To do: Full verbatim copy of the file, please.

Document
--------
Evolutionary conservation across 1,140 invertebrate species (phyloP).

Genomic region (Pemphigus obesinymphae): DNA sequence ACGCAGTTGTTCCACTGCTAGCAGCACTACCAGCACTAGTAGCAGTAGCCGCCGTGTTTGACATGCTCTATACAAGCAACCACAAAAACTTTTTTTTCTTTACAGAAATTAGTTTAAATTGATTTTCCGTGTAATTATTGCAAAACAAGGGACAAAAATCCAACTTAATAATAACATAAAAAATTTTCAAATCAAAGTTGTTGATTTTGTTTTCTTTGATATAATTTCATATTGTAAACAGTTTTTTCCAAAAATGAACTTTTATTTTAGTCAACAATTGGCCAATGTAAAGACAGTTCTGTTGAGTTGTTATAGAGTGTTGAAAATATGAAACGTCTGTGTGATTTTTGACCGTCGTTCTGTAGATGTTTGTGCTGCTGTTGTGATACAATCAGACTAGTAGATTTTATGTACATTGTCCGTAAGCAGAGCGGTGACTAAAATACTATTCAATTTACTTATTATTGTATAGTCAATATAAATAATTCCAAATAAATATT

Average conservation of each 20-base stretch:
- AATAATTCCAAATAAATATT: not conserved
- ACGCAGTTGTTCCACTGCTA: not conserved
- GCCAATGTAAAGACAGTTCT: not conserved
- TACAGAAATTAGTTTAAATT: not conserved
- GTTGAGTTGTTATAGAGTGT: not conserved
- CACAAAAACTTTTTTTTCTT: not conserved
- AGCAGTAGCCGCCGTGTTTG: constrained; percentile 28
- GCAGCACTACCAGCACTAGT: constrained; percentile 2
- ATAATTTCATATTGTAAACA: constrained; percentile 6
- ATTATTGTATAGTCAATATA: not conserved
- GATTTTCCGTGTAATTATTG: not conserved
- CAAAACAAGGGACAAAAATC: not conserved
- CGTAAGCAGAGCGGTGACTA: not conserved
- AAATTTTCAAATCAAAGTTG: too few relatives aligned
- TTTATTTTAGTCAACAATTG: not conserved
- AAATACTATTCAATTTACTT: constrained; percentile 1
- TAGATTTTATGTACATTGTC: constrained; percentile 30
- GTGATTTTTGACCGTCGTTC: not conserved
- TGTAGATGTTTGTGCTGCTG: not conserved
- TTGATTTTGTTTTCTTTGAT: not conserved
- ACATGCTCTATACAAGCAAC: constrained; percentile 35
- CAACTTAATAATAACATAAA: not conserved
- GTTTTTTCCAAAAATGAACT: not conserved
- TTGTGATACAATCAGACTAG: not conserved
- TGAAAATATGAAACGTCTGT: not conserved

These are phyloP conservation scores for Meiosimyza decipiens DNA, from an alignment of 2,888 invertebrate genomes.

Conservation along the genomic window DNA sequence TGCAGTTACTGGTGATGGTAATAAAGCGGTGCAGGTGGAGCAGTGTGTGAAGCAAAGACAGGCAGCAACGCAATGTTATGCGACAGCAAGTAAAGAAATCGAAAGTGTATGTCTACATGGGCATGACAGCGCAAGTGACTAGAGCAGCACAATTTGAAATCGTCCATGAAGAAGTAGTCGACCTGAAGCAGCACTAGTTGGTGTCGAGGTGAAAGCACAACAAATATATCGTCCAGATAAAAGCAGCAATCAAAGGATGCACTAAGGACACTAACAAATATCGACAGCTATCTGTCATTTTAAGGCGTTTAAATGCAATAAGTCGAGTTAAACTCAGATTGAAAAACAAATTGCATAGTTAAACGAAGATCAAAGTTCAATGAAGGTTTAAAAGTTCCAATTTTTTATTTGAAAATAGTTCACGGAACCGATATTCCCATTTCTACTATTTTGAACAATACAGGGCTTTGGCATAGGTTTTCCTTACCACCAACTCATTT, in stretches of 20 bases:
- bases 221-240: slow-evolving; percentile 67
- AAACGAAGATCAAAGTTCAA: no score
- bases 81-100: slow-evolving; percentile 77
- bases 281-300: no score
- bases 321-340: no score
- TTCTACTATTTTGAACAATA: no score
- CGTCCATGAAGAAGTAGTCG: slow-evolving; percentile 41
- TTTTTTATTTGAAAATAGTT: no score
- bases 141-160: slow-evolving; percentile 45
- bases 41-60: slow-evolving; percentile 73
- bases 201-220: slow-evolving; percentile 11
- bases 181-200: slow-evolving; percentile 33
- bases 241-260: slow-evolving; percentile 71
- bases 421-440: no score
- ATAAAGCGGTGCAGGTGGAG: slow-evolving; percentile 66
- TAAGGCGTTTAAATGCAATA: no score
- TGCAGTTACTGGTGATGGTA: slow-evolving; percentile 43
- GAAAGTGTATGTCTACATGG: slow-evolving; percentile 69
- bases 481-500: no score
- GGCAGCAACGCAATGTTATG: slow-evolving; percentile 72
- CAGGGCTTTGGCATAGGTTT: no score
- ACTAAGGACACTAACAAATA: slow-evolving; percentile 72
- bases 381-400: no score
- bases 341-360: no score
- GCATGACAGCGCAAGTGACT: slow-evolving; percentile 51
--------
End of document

Evolutionary conservation across 1,140 invertebrate species (phyloP).

Genomic region (Pemphigus obesinymphae): DNA sequence ACGCAGTTGTTCCACTGCTAGCAGCACTACCAGCACTAGTAGCAGTAGCCGCCGTGTTTGACATGCTCTATACAAGCAACCACAAAAACTTTTTTTTCTTTACAGAAATTAGTTTAAATTGATTTTCCGTGTAATTATTGCAAAACAAGGGACAAAAATCCAACTTAATAATAACATAAAAAATTTTCAAATCAAAGTTGTTGATTTTGTTTTCTTTGATATAATTTCATATTGTAAACAGTTTTTTCCAAAAATGAACTTTTATTTTAGTCAACAATTGGCCAATGTAAAGACAGTTCTGTTGAGTTGTTATAGAGTGTTGAAAATATGAAACGTCTGTGTGATTTTTGACCGTCGTTCTGTAGATGTTTGTGCTGCTGTTGTGATACAATCAGACTAGTAGATTTTATGTACATTGTCCGTAAGCAGAGCGGTGACTAAAATACTATTCAATTTACTTATTATTGTATAGTCAATATAAATAATTCCAAATAAATATT

Average conservation of each 20-base stretch:
- AATAATTCCAAATAAATATT: not conserved
- ACGCAGTTGTTCCACTGCTA: not conserved
- GCCAATGTAAAGACAGTTCT: not conserved
- TACAGAAATTAGTTTAAATT: not conserved
- GTTGAGTTGTTATAGAGTGT: not conserved
- CACAAAAACTTTTTTTTCTT: not conserved
- AGCAGTAGCCGCCGTGTTTG: constrained; percentile 28
- GCAGCACTACCAGCACTAGT: constrained; percentile 2
- ATAATTTCATATTGTAAACA: constrained; percentile 6
- ATTATTGTATAGTCAATATA: not conserved
- GATTTTCCGTGTAATTATTG: not conserved
- CAAAACAAGGGACAAAAATC: not conserved
- CGTAAGCAGAGCGGTGACTA: not conserved
- AAATTTTCAAATCAAAGTTG: too few relatives aligned
- TTTATTTTAGTCAACAATTG: not conserved
- AAATACTATTCAATTTACTT: constrained; percentile 1
- TAGATTTTATGTACATTGTC: constrained; percentile 30
- GTGATTTTTGACCGTCGTTC: not conserved
- TGTAGATGTTTGTGCTGCTG: not conserved
- TTGATTTTGTTTTCTTTGAT: not conserved
- ACATGCTCTATACAAGCAAC: constrained; percentile 35
- CAACTTAATAATAACATAAA: not conserved
- GTTTTTTCCAAAAATGAACT: not conserved
- TTGTGATACAATCAGACTAG: not conserved
- TGAAAATATGAAACGTCTGT: not conserved

These are phyloP conservation scores for Meiosimyza decipiens DNA, from an alignment of 2,888 invertebrate genomes.

Conservation along the genomic window DNA sequence TGCAGTTACTGGTGATGGTAATAAAGCGGTGCAGGTGGAGCAGTGTGTGAAGCAAAGACAGGCAGCAACGCAATGTTATGCGACAGCAAGTAAAGAAATCGAAAGTGTATGTCTACATGGGCATGACAGCGCAAGTGACTAGAGCAGCACAATTTGAAATCGTCCATGAAGAAGTAGTCGACCTGAAGCAGCACTAGTTGGTGTCGAGGTGAAAGCACAACAAATATATCGTCCAGATAAAAGCAGCAATCAAAGGATGCACTAAGGACACTAACAAATATCGACAGCTATCTGTCATTTTAAGGCGTTTAAATGCAATAAGTCGAGTTAAACTCAGATTGAAAAACAAATTGCATAGTTAAACGAAGATCAAAGTTCAATGAAGGTTTAAAAGTTCCAATTTTTTATTTGAAAATAGTTCACGGAACCGATATTCCCATTTCTACTATTTTGAACAATACAGGGCTTTGGCATAGGTTTTCCTTACCACCAACTCATTT, in stretches of 20 bases:
- bases 221-240: slow-evolving; percentile 67
- AAACGAAGATCAAAGTTCAA: no score
- bases 81-100: slow-evolving; percentile 77
- bases 281-300: no score
- bases 321-340: no score
- TTCTACTATTTTGAACAATA: no score
- CGTCCATGAAGAAGTAGTCG: slow-evolving; percentile 41
- TTTTTTATTTGAAAATAGTT: no score
- bases 141-160: slow-evolving; percentile 45
- bases 41-60: slow-evolving; percentile 73
- bases 201-220: slow-evolving; percentile 11
- bases 181-200: slow-evolving; percentile 33
- bases 241-260: slow-evolving; percentile 71
- bases 421-440: no score
- ATAAAGCGGTGCAGGTGGAG: slow-evolving; percentile 66
- TAAGGCGTTTAAATGCAATA: no score
- TGCAGTTACTGGTGATGGTA: slow-evolving; percentile 43
- GAAAGTGTATGTCTACATGG: slow-evolving; percentile 69
- bases 481-500: no score
- GGCAGCAACGCAATGTTATG: slow-evolving; percentile 72
- CAGGGCTTTGGCATAGGTTT: no score
- ACTAAGGACACTAACAAATA: slow-evolving; percentile 72
- bases 381-400: no score
- bases 341-360: no score
- GCATGACAGCGCAAGTGACT: slow-evolving; percentile 51